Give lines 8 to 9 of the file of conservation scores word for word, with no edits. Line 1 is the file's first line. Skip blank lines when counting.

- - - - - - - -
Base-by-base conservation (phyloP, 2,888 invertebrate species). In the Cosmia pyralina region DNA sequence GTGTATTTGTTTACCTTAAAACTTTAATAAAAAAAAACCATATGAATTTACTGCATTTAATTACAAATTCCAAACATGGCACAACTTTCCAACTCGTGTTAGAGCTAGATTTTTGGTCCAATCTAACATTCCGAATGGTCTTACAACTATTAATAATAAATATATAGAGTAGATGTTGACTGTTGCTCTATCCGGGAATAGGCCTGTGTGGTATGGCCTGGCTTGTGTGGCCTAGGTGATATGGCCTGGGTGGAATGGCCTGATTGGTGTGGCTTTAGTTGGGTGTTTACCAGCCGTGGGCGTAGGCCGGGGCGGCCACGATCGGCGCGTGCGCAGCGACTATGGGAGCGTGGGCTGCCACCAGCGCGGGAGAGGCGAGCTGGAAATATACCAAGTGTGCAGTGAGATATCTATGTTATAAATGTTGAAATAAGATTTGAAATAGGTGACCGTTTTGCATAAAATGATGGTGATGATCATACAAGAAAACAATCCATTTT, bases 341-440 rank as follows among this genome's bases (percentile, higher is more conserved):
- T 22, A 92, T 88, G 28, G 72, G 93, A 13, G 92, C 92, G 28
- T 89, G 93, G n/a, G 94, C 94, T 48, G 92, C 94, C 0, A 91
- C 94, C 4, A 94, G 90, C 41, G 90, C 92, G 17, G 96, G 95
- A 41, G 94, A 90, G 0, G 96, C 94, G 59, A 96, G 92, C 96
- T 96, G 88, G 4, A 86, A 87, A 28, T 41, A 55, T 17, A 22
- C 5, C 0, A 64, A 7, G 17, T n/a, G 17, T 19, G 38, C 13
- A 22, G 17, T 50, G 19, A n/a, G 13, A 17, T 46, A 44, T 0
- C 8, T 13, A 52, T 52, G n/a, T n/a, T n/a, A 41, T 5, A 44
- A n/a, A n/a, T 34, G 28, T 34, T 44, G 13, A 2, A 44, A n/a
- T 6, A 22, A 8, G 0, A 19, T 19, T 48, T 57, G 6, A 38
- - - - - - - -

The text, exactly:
- A 22, G 17, T 50, G 19, A n/a, G 13, A 17, T 46, A 44, T 0
- C 8, T 13, A 52, T 52, G n/a, T n/a, T n/a, A 41, T 5, A 44